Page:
Sanders: Personal Politics
My observations on certain political candidates have nothing to do with endorsing or pitting one candidate against another, they are what I have seen for myself.
No one works harder at campaigning than Dusty Johnson. Just like the other candidates for various offices, he was at the Black Hills Stock Show. What he did there went above and beyond what was expected. I had taken grandkids to a livestock judging contest at the Central States Fairgrounds, which is a venue located a couple of miles from the stock show complex. The kids were gathered for various contests from range plant identification or livestock judging to equine knowledge. Afterward the contestants, leaders and parents were treated to a burger lunch in a fairgrounds building. While I was waiting to go inside, I saw a man, small in stature, walking and talking through a group and I thought it sure looks like Dusty. But what would he be doing here?
After we all went in to eat, I saw he was indeed Dusty. He introduced himself to every one of voting age and shook hands with 4-Hers. He worked the room in perhaps 20 minutes, then was out the door. Not one to sit in a booth and wait for the people to come to him, I saw him later at the stock show, doing the same thing.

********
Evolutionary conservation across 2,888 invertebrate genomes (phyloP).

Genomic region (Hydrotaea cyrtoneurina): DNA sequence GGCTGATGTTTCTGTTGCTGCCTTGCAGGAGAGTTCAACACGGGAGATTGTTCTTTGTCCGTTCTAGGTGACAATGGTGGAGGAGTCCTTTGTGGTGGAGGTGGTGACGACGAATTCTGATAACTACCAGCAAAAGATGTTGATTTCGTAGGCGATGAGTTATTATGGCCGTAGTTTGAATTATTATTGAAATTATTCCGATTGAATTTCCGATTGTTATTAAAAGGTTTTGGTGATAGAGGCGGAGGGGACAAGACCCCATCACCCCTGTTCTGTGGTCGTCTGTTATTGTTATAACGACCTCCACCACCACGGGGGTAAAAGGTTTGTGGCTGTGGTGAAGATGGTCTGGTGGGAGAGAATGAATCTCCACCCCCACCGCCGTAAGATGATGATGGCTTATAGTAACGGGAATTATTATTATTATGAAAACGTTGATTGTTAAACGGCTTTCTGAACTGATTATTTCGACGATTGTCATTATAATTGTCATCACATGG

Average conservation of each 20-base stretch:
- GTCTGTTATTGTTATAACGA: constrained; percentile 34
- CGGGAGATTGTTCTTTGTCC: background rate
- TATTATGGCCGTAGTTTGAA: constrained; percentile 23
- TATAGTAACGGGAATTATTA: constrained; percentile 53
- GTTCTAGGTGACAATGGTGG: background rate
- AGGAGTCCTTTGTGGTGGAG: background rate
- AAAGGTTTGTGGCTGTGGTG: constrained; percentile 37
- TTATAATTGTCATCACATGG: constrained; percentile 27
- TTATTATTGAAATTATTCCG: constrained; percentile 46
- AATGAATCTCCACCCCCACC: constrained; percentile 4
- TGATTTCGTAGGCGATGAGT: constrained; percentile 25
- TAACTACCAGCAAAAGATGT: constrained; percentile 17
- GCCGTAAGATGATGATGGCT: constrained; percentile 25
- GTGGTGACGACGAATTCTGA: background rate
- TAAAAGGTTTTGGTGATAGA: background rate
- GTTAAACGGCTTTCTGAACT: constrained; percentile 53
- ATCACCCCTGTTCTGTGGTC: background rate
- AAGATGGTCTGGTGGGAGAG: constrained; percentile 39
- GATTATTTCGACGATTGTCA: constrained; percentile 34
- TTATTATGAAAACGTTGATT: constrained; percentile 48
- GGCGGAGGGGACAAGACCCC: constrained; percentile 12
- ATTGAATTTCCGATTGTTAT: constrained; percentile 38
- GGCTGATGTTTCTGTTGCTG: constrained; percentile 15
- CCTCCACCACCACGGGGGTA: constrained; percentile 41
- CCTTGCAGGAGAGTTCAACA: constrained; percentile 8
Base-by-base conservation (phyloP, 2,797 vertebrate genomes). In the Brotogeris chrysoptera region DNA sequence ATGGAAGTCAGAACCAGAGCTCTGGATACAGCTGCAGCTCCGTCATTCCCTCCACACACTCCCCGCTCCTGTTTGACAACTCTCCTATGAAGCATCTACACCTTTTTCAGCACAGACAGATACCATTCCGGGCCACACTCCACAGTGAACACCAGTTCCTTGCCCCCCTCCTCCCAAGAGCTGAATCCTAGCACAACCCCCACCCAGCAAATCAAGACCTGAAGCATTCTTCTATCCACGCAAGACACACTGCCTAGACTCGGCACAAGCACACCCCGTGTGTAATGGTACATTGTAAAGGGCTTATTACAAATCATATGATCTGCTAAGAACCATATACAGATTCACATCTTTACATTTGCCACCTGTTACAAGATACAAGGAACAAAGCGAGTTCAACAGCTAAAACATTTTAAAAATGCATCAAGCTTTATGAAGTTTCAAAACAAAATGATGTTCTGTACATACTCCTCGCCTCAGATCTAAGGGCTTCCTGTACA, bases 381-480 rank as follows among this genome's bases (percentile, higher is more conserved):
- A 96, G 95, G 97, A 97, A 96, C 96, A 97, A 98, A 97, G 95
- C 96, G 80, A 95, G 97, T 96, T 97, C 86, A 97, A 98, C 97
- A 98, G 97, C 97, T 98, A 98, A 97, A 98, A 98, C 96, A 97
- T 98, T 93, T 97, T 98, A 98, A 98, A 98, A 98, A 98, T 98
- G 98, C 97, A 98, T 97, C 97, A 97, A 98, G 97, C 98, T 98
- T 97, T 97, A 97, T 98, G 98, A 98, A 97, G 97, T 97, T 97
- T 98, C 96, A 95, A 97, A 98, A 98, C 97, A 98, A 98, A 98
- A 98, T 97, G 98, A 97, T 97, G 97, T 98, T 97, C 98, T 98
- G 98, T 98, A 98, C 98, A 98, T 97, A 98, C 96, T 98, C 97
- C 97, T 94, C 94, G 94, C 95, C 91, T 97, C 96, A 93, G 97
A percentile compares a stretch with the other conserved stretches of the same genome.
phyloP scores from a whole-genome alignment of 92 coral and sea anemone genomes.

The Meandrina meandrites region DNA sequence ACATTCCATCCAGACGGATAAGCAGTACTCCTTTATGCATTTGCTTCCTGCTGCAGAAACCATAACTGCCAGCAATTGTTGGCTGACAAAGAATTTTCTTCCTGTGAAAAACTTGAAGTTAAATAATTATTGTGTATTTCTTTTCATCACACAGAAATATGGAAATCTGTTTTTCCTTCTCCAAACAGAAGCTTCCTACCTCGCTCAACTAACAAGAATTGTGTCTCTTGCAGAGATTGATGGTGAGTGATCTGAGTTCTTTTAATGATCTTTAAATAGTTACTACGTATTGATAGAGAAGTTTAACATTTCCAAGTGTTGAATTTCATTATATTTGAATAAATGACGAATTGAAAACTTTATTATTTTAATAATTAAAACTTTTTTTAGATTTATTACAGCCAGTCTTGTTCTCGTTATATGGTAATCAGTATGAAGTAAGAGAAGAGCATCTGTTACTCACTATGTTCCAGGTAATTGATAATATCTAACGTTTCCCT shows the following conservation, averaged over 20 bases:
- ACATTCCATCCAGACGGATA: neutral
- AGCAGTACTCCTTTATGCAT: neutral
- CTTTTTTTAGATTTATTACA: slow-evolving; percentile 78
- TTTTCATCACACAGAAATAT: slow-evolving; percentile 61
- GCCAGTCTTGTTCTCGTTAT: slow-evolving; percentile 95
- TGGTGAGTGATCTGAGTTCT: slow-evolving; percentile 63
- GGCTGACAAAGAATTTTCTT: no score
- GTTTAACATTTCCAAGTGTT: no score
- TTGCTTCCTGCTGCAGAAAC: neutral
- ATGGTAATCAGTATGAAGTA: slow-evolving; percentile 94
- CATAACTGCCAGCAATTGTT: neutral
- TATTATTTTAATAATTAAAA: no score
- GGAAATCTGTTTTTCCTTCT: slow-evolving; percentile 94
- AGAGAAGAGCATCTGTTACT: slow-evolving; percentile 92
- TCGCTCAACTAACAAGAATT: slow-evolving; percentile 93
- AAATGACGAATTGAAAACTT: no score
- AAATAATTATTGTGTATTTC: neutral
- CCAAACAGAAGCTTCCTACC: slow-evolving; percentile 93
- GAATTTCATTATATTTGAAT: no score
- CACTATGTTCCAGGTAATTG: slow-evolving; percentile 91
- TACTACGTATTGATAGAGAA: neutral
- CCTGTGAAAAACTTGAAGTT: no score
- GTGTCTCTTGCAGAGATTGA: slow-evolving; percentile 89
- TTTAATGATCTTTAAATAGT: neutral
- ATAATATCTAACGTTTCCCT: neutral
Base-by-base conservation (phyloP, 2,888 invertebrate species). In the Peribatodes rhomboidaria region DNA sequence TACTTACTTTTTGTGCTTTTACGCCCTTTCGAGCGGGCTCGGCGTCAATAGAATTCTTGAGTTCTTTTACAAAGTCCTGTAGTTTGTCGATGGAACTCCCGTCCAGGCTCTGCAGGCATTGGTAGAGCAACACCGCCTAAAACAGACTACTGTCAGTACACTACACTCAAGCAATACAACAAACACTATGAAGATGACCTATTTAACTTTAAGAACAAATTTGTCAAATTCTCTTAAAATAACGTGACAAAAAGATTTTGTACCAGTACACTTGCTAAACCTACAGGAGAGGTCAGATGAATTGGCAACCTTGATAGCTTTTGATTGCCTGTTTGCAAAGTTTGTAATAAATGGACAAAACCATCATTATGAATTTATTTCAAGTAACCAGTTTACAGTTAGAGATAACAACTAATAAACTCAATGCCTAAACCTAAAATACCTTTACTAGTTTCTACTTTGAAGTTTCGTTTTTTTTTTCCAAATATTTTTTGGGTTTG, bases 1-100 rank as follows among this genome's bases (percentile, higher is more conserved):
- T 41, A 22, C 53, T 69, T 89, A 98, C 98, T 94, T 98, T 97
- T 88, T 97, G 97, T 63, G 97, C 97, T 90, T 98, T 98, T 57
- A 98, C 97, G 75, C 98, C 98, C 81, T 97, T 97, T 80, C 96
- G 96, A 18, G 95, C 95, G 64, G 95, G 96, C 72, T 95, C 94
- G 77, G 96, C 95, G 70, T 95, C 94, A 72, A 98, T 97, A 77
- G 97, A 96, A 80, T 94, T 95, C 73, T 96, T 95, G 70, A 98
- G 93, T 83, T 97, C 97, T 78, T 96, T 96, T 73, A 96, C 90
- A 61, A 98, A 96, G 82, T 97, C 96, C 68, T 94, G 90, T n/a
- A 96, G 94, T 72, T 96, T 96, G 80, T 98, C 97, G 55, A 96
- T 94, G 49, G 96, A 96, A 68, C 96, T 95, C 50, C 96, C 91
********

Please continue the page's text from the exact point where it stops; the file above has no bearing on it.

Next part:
The first time I saw him in action was several years ago when he was chief of staff for a governor. He delivered a speech to a group I was in and I knew then that he would be going places.
Shantel Krebs is a former Miss South Dakota and a good shot with her pistol. She blew the head off of a rattlesnake a few years ago. She and her husband ranch, and their livestock includes buffalo. In the reception room of her current state office hangs an impressive buffalo hide with a small sign that says she tanned the hide herself.
I’ve had more interaction with Marty Jackley than the others. Jackley grew up working on an irrigated farm. He knows more than just water runs downhill and is an expert on water law. His expertise could be important to an arid state. He was the attorney for Angostura Irrigation District when it was renewing the contract with the Bureau of Reclamation and I was making history as the first woman to serve on the district board, by default. My husband was actually on the board but was mobilized to Fort Riley, Kan., by the Army and I was asked to fill in until he returned, which turned out to be six months.
During that time, the district board and the BOR held contract negotiations. At one point Jackley and the BOR lawyer were sparring over use of a certain word for the contract. It was then it dawned on me why I like lawyerly proceedings on TV or otherwise: Words are the fuel for the practice of law and words are my life.